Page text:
Many people use DWI and DUI interchangeably, but Texas law defines the two terms differently. You've already read the definition of Driving While Intoxicated, and you'll notice it says nothing regarding the legal drinking age of 21. That's because the DWI statute only concerns itself with those elements and enhancements listed above. Anyone, no matter the age, can be arrested and charged with DWI.
DUI, on the other hand, is age dependent. The term stands for Driving Under the Influence, and the DUI statute says nothing about whether the arrested person must be legally intoxicated. It does, however, only apply to people under the legal drinking age. In Texas, if you are under 21 years of age and operating a motor vehicle with any detectable amount of alcohol in your system, you can be arrested for DUI. Texas law, however, treats DUI as a Class C Misdemeanor, which is the legal equivalent of a speeding ticket.
What to Do When You've Pulled Over for DWI
- Find a safe place to pull over: Do not suddenly stop, drive erratically, speed up, or pull over when it is unsafe. The officer can make note of this in the arrest report and it can be used against you.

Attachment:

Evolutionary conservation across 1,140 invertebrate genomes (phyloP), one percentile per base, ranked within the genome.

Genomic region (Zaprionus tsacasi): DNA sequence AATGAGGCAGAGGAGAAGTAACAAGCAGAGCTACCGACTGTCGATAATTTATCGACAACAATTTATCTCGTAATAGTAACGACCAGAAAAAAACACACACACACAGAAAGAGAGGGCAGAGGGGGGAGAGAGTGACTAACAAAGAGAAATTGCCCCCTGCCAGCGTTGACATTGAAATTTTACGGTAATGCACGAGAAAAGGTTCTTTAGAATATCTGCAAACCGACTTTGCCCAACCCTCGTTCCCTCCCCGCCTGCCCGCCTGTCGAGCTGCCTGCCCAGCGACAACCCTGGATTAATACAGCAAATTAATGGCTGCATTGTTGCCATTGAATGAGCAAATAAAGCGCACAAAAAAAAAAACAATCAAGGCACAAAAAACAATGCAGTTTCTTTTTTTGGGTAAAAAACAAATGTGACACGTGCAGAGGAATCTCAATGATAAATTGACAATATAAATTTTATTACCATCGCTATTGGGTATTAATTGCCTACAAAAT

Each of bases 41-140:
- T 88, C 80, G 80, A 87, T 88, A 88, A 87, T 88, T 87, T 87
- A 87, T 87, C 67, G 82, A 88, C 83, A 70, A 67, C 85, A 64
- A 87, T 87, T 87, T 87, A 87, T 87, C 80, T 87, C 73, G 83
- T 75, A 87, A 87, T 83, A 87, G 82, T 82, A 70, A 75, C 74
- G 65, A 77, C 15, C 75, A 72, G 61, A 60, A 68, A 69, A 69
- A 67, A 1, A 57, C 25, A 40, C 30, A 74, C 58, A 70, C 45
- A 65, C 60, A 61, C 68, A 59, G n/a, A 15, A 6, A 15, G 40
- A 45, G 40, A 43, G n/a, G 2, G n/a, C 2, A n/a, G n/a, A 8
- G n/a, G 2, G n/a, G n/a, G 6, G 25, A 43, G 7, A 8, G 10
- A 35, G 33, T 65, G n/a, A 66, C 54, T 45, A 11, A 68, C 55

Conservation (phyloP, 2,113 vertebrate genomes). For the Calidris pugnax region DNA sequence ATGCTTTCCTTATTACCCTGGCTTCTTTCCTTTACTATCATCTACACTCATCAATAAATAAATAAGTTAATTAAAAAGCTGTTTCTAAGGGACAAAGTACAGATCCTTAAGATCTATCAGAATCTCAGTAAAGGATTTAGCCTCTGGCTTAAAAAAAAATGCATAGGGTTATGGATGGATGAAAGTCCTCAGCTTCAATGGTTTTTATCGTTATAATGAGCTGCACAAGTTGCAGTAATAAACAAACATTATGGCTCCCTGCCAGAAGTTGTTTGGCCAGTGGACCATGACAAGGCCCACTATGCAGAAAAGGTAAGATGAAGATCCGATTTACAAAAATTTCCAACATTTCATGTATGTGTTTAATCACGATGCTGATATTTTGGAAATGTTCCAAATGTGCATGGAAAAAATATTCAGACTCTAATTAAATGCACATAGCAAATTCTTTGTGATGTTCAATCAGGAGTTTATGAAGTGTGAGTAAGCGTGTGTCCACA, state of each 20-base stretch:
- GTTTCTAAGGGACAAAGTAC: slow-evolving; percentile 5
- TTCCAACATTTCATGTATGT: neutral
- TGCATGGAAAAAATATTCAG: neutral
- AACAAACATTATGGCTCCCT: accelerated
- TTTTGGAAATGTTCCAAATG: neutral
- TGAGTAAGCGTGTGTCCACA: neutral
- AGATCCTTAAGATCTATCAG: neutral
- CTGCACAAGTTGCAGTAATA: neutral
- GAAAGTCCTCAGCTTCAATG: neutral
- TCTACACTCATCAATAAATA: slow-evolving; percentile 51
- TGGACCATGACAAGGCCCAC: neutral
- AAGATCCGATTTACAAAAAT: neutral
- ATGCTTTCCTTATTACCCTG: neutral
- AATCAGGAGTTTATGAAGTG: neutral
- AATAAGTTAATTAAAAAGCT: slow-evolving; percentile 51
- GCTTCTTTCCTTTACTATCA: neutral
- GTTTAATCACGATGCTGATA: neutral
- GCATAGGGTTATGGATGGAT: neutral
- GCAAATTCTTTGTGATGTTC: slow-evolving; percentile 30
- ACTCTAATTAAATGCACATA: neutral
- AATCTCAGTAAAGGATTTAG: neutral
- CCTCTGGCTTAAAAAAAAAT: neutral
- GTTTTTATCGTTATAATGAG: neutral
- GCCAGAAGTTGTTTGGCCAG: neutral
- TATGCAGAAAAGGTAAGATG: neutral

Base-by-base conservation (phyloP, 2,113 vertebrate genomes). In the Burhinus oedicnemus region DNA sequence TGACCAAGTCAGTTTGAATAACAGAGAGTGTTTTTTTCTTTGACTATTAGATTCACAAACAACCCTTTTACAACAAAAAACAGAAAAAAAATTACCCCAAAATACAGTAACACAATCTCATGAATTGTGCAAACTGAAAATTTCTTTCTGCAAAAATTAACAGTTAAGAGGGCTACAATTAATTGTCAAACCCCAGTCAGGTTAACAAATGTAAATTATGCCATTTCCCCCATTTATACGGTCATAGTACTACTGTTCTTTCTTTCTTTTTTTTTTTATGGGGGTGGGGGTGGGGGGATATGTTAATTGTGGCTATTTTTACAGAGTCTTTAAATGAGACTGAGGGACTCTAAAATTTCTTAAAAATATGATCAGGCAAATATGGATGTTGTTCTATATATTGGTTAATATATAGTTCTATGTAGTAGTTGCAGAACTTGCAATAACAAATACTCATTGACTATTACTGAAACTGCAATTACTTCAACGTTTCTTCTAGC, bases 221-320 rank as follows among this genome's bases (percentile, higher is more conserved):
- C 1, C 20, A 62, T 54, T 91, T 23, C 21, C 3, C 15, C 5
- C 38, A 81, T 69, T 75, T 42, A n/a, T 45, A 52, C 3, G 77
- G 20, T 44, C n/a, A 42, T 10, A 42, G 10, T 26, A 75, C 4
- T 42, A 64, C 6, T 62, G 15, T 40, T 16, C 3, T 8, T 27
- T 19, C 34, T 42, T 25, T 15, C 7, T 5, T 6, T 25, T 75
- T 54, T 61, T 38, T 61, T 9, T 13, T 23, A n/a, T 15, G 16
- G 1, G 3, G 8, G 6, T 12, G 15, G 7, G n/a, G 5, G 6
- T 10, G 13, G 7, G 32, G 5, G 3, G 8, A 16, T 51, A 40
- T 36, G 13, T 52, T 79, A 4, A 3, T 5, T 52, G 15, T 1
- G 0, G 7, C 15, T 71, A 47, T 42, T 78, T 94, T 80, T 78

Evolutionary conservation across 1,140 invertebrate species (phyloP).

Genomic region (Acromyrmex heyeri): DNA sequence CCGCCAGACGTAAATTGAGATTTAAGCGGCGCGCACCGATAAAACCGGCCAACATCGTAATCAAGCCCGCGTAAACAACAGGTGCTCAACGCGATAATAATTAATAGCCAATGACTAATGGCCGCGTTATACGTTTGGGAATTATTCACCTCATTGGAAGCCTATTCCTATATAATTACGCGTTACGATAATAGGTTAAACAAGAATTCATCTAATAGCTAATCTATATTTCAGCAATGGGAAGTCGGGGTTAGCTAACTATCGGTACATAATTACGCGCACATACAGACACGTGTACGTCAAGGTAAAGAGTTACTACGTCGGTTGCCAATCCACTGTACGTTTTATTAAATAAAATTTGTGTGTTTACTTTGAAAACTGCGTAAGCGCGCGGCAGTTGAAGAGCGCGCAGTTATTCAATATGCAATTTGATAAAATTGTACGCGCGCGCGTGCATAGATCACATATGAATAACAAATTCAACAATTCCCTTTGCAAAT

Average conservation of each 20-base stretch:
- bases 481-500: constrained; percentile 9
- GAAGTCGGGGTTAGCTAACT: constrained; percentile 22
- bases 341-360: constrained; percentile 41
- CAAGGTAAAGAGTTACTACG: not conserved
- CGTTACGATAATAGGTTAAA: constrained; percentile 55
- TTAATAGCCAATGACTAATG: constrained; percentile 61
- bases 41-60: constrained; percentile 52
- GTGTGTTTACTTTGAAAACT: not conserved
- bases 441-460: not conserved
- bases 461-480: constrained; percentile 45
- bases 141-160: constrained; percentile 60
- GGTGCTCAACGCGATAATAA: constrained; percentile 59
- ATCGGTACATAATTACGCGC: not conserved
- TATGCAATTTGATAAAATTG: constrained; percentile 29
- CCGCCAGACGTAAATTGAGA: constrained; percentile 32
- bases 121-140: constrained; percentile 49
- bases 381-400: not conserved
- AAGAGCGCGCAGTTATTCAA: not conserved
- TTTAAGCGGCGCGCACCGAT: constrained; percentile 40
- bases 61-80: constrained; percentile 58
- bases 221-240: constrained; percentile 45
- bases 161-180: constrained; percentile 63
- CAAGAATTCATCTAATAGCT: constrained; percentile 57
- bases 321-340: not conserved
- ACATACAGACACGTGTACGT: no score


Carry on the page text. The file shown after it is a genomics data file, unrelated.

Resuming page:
- Do not make sudden movements: Keep your hands on the driving wheel at the “10 and 2” position. The officer will approach your vehicle from behind.
- Be polite and courteous: Understand that everything you do or say will be captured on video and can be used against you later.
- Do not lie and politely refuse to answer incriminating questions: While you are required to give the arresting officer certain details, such as your license information and proof that you carry of auto insurance, under the Fifth Amendment, you have the right not to incriminate yourself by answering any other questions.
- Refuse field sobriety tests: Field sobriety tests are not reliable and even sober people often find them difficult to pass. Politely refuse when asked.
- Refuse a breathalyzer test: These are also notoriously unreliable, especially when they are not properly maintained or calibrated. Again, politely refuse.